"It's that time of the year again," says Larry Elliott in The Guardian. Greece is running out of cash; there are violent protests in Athens against austerity measures; and eurozone finance ministers are gathering in Brussels to discuss what to do about it. At their meeting on Monday they opted, not for the first time, to put off the difficult decisions.
Ministers will convene again by 24 May to judge whether Greece can meet the terms of its third bailout package agreed last year. In order to receive this bailout, which amounts to €86bn, Greece is supposed to commit to achieving a primary budget surplus (before interest payments) of 3.5% of GDP.
But this is creating a growing rift between the Europeans and the International Monetary Fund (IMF). The IMF thinks there is no way Greece can manage a 3.5% of GDP primary surplus, and suggests a 1.5% surplus and a write-off of some of Greece's debt instead. The overall debt pile is still worth 180% of GDP and the IMF thinks anything above 120% is unsustainable.
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Without debt relief Greece is highly unlikely ever to get to grips with its borrowing. Long-term growth would help lower the debt-to-GDP ratio, but there is scant sign of it. The economy has shrunk by 25% in eight years, a fall equivalent to America's during the Great Depression, and appears to have contracted again in the first quarter of 2016.
But concessions of this kind are "politically indigestible" for eurozone governments, says The Economist. This means the most likely outcome, "as always, is a fudge: an agreement that gives creditors just enough confidence to release the next slug of cash, without putting Greece's finances on a sustainable footing". Yet Britain's referendum means the eurozone will have to "act with unaccustomed speed" in sorting this out, notes Elliott. Otherwise the issue will be "parked until after 23 June" and another "long, hot summer" will ensue.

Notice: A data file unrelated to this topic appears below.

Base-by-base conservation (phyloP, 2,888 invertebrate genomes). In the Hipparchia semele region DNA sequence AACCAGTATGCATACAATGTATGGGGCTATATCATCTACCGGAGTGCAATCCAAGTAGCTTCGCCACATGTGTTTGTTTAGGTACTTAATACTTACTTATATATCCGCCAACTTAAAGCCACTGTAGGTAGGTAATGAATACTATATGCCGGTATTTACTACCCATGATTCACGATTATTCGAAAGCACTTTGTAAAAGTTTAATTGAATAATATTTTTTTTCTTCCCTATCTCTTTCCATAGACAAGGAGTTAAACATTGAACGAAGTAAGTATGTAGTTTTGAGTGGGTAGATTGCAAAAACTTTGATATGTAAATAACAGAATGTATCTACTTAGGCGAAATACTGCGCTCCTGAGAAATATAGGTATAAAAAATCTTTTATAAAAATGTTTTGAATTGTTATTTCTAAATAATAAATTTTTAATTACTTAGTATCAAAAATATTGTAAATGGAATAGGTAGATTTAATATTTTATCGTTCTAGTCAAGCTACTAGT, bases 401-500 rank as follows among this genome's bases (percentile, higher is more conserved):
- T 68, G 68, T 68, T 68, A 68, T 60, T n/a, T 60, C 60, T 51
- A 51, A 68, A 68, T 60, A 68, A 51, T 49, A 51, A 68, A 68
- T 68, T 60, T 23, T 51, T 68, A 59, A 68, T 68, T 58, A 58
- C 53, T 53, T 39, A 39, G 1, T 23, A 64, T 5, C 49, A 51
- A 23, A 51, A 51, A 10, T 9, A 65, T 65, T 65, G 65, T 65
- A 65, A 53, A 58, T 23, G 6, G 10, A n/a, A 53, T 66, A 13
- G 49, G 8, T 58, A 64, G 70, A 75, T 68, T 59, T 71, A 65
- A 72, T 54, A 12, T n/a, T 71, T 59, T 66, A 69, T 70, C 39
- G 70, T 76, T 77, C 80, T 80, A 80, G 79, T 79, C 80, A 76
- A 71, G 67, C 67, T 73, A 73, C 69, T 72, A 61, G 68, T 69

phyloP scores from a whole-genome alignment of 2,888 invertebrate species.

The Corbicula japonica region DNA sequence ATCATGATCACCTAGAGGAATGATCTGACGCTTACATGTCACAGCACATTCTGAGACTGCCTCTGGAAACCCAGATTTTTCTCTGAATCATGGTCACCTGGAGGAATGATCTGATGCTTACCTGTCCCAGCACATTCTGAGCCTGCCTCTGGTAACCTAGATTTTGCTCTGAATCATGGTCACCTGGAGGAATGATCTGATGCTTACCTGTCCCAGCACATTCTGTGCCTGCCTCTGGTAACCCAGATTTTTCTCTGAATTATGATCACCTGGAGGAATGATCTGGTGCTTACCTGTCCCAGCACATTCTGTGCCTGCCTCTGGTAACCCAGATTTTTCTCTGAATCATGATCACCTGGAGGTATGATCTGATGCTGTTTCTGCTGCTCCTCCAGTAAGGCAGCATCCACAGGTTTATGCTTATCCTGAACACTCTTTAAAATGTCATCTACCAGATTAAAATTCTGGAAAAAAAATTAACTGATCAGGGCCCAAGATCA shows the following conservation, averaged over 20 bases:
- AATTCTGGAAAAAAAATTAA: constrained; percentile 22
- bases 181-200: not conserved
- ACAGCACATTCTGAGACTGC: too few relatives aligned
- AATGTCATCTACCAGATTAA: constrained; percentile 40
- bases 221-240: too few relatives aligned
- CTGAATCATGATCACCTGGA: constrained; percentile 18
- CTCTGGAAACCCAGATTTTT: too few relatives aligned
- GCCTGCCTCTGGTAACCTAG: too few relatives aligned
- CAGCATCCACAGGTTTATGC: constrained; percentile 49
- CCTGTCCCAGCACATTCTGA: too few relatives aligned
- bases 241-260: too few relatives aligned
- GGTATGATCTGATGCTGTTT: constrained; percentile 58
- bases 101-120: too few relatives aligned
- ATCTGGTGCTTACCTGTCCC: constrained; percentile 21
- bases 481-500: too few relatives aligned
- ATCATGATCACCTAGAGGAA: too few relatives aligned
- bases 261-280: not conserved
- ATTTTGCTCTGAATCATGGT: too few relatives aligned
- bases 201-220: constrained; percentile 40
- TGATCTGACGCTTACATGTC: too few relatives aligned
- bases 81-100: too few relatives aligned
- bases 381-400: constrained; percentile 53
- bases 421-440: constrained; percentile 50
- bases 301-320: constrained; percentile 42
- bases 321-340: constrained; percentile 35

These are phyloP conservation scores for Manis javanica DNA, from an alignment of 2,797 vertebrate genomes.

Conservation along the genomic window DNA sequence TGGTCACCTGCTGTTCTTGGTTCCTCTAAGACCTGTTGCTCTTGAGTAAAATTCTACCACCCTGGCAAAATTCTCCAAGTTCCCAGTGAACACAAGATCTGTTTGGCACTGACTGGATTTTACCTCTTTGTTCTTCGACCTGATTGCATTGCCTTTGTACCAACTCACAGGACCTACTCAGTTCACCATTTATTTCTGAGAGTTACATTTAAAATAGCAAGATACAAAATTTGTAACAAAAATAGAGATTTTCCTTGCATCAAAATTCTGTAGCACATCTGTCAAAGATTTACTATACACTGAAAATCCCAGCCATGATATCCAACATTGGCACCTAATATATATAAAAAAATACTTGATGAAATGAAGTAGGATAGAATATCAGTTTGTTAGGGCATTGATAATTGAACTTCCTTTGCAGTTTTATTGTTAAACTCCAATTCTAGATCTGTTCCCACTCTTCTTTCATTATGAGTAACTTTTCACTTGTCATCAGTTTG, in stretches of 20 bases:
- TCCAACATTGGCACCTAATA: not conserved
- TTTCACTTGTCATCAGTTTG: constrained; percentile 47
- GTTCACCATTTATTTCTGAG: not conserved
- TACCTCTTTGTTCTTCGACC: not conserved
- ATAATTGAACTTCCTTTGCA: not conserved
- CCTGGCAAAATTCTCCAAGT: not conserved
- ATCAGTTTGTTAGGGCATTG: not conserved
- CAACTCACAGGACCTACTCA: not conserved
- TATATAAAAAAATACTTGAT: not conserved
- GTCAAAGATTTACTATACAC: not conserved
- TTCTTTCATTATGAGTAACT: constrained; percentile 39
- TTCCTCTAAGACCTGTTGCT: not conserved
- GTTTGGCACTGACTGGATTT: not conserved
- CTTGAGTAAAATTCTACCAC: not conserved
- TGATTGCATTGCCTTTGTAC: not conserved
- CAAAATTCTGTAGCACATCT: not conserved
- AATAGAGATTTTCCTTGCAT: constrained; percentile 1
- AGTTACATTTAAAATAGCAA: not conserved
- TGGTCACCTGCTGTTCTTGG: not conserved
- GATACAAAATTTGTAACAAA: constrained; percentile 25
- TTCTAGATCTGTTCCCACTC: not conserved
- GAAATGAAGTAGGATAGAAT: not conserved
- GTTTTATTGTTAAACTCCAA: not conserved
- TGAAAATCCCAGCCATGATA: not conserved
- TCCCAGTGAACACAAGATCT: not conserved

Turkey: from bad to worse
The Turkish lira slumped by 4% against the dollar and stocks kept falling; they have lost around 8% this month. The ruling Justice and Development Party is set to appoint a new leader, which could pave the way for early elections.
Turkey should be doing its utmost to attract money. Its current account deficit has hit almost 5% of GDP, and it needs foreign capital to plug this gap with the rest of the world. What's more, much of the capital comes in the form of short-term flows such as foreign bank loans, which can turn tail quickly. Investors have been rattled by Erdogan's tendency to put pressure on the central bank to lower interest rates to boost growth, and his gradual abandonment of market liberalism. Turkish assets look set to keep falling.
Andrew is the editor of MoneyWeek magazine. He grew up in Vienna and studied at the University of St Andrews, where he gained a first-class MA in geography & international relations.
After graduating he began to contribute to the foreign page of The Week and soon afterwards joined MoneyWeek at its inception in October 2000. He helped Merryn Somerset Webb establish it as Britain’s best-selling financial magazine, contributing to every section of the publication and specialising in macroeconomics and stockmarkets, before going part-time.
His freelance projects have included a 2009 relaunch of The Pharma Letter, where he covered corporate news and political developments in the German pharmaceuticals market for two years, and a multiyear stint as deputy editor of the Barclays account at Redwood, a marketing agency.
Andrew has been editing MoneyWeek since 2018, and continues to specialise in investment and news in German-speaking countries owing to his fluent command of the language.
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